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for($i=0; $i<3; $i++) {
    echo '$i = ' . $i . '<br/>' ;
echo 'out of loop, $i = ' . $i;

the above outputs:

$i = 0
$i = 1
$i = 2
out of loop, $i = 3

It doesn't make sense to me that $i is still visible even after displaying it out of the loop scope. Why does this happen (in java it's automatically garbage-collected)?

And is there a way to tell php to automatically do garbage-collection after getting out of loop scope? My code looks ugly when I have to call unset() after each loop.

share|improve this question
it's a feature. – Arvin Feb 3 '11 at 9:08
PHP is not java – Mark Baker Feb 3 '11 at 9:13
@Mark Yeah its better than that, no gc required, – Doug Molineux Feb 14 '11 at 23:01
up vote 42 down vote accepted

This isn't about garbage collection, it's about scope.

In PHP, for loops do not create their own scope. $i is created in the same scope as the loop, so it still exists after the loop ends. It's not going to be garbage collected any more than a variable you declare on the line before the loop would be.

Think of it as a feature, as it's often used as one. For example, you don't have to declare your loop counter before the loop to know what its value was after breaking out of the loop.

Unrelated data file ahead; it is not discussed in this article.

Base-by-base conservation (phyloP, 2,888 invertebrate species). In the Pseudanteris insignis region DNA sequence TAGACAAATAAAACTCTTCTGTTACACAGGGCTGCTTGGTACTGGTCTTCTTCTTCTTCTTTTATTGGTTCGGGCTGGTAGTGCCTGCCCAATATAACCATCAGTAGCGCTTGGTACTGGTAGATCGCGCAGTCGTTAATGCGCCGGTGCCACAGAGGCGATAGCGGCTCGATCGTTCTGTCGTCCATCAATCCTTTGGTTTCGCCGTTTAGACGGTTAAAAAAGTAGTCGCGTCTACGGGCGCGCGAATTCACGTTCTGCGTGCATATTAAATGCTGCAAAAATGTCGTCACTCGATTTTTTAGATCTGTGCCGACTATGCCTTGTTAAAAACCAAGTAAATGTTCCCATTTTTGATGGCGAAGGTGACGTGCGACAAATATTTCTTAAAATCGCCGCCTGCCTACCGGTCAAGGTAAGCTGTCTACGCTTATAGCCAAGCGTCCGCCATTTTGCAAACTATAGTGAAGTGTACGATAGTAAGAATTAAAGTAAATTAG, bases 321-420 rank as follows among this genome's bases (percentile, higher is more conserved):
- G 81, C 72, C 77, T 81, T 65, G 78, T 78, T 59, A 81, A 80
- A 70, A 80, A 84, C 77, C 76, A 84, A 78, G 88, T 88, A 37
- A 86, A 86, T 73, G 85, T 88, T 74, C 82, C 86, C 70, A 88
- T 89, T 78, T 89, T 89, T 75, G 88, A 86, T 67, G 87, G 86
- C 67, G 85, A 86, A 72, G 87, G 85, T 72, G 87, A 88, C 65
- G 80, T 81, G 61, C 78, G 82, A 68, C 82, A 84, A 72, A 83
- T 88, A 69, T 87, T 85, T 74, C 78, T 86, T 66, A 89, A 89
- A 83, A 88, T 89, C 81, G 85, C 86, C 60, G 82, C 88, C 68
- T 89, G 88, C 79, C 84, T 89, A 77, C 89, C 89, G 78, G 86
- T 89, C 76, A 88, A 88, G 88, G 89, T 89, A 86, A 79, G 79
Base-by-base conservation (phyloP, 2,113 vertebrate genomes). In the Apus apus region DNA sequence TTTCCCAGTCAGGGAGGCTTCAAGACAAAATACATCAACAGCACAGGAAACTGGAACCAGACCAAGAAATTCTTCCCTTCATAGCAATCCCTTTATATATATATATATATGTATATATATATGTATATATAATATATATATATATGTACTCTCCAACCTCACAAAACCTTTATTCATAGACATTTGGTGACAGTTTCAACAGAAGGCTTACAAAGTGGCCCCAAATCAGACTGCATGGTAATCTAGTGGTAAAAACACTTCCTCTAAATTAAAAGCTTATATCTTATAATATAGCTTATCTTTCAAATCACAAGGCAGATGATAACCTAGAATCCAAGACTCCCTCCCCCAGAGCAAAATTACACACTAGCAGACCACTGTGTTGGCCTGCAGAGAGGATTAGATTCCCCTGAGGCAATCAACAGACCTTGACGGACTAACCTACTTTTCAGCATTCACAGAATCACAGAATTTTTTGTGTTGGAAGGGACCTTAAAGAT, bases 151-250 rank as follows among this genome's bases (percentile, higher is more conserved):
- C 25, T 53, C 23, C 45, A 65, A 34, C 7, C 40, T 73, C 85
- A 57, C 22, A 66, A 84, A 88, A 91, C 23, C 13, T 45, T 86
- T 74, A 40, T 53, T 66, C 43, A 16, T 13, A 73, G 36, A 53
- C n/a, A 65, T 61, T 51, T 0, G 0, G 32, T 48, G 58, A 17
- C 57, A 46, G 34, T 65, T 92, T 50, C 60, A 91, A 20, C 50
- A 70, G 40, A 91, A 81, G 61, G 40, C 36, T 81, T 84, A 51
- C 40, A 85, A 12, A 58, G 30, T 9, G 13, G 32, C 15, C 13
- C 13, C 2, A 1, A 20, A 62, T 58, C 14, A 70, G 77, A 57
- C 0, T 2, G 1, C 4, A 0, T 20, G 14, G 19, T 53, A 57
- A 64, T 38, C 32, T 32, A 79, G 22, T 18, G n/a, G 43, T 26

If you do manually unset the variable, you can force garbage collection with gc_collect_cycles as of PHP 5.3.

share|improve this answer
Just an addition: Every variable outside a method/function is global. This especially means, that you (@evilReiko) dont have to unset() your variables, if you loop inside a method/function. – KingCrunch Feb 3 '11 at 9:33
Would like to note that in a trivial example as this (and, in fact, in 99.999% of cases), calling the GC is not needed or even recommended. Maybe if you're working with giant datastructures early in your script lifetime, but even then, it's probably better if you don't. – fwielstra Feb 5 '11 at 22:34

From Variable scope

The scope of a variable is the context within which it is defined. For the most part all PHP variables only have a single scope. This single scope spans included and required files as well. […] Within user-defined functions a local function scope is introduced. Any variable used inside a function is by default limited to the local function scope.

The variable will not be garbage collected because you still have a reference to $i in the scope after leaving the loop. Note that using unset will not do any garbage collection, but it will only mark memory no longer referenced for the Garbage Collector to collect the next time the GC is run. You can force garbage collection with gc_collect_cycles.

share|improve this answer

if you use a recursive function to replace the loop the left over variables should be cleared.

just put the loop in another function any it should be in a different scope, just pass the data in and out of it.

share|improve this answer
interesting workaround! – evilReiko Feb 3 '11 at 9:31

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